You may well be underwhelmed or even unaware of the possibilities of Inactive tasks. In this article I explore some of the ways this feature has been used by the people I have worked with when deploying Project Server or running training sessions on Microsoft Project. The examples I provide here are by no means the definitive guide, there are likely to be many ingenious uses for them devised by users as they become more familiar with this feature in Microsoft Project. The official line from Microsoft when announcing this feature was that it allows for simplified planning and what-if analysis, suitably vague there from Microsoft.
Here are several scenarios where Inactive tasks could be of significant benefit when crafting a project schedule.
The one thing you can be assured of in a project is that things will change and that then things will change again. How many times have you had to remove and then reinstate tasks due to changes being made and then unmade? With inactive tasks you can simply mark a task as being inactive should it be removed from the scope of your project. A record of it is retained in the schedule but it has no bearing on time, work or cost in the project plan. If the task is reinstated it is simply marked as being active once more.
This approach avoids the need for differing versions of the same project plan having to be maintained by the Project Manager. Another useful aspect of this feature is that you can record just how many tasks are recorded as being inactive over the lifecycle of a project which can be a powerful illustration of the disruptive effects of incessant change and also the sources of such change!
Projects and Risks go hand in hand, invariably a Project is initiated to pursue an opportunity - where there are opportunities there are bound to be risks.
Project Server provides a useful mechanism for tracking risks in the Project Site, an associated SharePoint workspace that is provisioned when a project is first published. Project Sites incorporate a reasonably robust approach to risk tracking. In Risk Analysis we identify potential risks and plan for them accordingly. Our risk list in SharePoint can identify the impact of risk, our mitigation strategy and our contingency plans.
Inactive tasks can be built into a project plan to model mitigation actions that may be required should a risk manifest itself. In risk management the watch words are “this shouldn’t happen, but it if does...” thus inactive tasks can be employed to both allow for mitigation and perhaps more importantly remind people of the potential for risk and the proposed actions that have been agreed to mitigate the risk. Should a risk occur allowing for it in the plan is as simple as activating the relevant inactive task.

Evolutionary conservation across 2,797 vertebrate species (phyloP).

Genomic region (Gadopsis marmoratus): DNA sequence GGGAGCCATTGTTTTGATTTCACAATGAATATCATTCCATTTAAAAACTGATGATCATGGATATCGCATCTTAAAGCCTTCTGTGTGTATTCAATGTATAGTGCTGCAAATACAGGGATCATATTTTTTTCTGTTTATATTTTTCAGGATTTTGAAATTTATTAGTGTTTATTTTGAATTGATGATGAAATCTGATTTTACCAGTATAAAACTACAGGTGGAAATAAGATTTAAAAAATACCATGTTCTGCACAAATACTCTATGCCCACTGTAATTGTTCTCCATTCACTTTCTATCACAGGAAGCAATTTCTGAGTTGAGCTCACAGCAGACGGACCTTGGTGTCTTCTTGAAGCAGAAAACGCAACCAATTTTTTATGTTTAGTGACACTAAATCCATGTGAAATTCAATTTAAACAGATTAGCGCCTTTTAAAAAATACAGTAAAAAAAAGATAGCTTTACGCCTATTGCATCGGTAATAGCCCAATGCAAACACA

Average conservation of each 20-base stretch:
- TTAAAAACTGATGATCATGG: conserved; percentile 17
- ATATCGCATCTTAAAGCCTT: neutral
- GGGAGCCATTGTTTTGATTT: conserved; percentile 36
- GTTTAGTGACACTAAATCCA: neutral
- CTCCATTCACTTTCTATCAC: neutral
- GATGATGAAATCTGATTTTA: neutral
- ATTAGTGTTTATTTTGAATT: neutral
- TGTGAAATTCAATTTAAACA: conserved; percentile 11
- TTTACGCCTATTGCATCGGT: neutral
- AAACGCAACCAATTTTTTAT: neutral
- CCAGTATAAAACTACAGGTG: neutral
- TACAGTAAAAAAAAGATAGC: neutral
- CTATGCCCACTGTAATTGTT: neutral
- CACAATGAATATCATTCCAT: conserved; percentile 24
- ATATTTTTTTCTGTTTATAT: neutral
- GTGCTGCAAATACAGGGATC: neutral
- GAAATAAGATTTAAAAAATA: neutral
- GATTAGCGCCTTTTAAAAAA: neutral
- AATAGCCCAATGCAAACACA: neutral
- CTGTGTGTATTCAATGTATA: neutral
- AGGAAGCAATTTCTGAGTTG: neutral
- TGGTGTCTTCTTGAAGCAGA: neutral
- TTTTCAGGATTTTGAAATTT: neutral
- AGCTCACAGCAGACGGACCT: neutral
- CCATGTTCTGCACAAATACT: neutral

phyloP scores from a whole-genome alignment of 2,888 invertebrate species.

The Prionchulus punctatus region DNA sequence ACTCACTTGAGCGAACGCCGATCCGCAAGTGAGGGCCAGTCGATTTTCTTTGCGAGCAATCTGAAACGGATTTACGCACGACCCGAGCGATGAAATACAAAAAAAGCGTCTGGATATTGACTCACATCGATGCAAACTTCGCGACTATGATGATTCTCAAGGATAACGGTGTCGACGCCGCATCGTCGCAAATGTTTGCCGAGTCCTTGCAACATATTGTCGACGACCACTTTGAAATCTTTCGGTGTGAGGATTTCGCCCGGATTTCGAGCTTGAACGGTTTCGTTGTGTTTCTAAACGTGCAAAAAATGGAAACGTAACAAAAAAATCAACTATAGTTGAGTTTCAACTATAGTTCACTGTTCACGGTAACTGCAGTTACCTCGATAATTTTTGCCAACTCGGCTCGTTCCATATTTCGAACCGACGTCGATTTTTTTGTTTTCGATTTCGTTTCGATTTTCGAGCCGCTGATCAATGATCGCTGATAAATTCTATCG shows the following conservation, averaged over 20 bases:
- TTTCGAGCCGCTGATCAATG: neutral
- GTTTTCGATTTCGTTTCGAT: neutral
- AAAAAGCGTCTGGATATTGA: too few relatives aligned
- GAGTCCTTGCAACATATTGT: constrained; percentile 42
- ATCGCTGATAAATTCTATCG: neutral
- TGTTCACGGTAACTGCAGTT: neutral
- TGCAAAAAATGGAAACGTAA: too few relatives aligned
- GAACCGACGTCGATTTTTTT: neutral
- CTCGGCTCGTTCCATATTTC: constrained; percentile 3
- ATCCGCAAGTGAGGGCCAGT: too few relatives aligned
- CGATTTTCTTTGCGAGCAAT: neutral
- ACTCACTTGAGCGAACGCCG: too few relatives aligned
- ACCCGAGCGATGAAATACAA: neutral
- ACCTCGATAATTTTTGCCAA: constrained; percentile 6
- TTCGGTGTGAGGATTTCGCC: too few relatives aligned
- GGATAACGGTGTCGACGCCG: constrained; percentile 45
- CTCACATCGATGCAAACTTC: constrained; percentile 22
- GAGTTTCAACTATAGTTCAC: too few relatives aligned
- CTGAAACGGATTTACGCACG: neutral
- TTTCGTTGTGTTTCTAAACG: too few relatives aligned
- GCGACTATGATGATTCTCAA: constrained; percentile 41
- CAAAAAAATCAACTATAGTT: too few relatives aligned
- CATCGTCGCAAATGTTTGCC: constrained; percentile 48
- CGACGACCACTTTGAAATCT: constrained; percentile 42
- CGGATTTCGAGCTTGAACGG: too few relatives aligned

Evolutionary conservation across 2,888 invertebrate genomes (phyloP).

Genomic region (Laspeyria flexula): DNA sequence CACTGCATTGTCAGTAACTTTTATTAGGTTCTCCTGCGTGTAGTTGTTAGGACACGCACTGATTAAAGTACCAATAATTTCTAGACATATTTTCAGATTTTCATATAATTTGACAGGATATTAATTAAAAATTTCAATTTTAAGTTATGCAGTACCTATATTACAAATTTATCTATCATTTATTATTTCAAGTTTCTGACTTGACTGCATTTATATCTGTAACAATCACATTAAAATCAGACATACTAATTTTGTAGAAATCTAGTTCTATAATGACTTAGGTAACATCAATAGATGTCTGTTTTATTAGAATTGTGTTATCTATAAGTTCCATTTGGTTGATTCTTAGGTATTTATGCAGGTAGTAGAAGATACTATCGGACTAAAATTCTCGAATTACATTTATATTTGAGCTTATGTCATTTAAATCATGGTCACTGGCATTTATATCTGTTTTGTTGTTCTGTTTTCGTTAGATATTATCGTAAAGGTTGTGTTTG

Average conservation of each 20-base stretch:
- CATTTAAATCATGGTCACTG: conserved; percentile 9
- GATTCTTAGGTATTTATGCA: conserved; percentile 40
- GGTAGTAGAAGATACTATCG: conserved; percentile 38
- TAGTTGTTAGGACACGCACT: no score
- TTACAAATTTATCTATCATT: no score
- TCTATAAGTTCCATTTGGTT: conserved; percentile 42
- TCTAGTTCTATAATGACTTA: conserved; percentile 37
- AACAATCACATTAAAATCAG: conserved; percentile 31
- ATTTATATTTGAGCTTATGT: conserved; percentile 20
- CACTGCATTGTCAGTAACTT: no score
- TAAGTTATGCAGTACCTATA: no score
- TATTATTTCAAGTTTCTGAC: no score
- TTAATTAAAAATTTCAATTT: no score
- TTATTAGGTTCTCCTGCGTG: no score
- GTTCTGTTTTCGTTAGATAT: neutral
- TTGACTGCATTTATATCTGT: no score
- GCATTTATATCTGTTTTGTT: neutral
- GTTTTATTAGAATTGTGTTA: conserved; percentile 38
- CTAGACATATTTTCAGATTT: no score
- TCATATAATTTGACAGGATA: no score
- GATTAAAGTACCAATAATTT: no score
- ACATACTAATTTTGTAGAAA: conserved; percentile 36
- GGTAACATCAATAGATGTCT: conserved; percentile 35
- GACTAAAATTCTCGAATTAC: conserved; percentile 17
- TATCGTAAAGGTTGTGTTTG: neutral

Have you ever been asked to model different scenarios for the same problem? With inactive tasks you can illustrate the impact of different scenarios in a single project plan.
You might have a phase or stage of a project that could be run in-house or outsourced. In-house will likely take longer due to resource availability whereas outsourcing whilst quicker comes at a price. You can create a plan where two activities have the same predecessor and same successor, this could include an entire section of the plan represented by Summary Tasks (making a Summary Task inactive makes all its subtasks inactive simultaneously). Taking the in-house route the impact on the projects overall time and budget would be different to taking the outsourced option. This gives you the opportunity to consider your options in a reasonably informed fashion.
Working in a robustly governed environment you may well employ rigorous change management processes. I recently worked on a program where key Milestones were subject to Change Control. The Change Control process allowed for changes to key Milestones, the addition and removal of key Milestones from projects in the program. Whilst our change log contained a record of Milestones that had been approved for removal it was agreed that deleting such Milestones from the project plans was an unsatisfactory way of managing this change. By marking such removed Milestones as inactive we retained them in the plans as a matter of record and were able to provide some powerful reporting on these changes direct from the data contained in Project Server rather than having to reference the Change Log itself.
No doubt seasoned users of Microsoft Project will come up with even more imaginative uses of this new feature of Microsoft Project, if you can think of any be sure to let me know. I will of course let you know should I come up with any more ideas myself.
Dominic Moss trades as Projectability "helping your people achieve more"- providing customers with expert guidance and training on the use of Microsoft Project, Project Server and the principles of effective Project Management.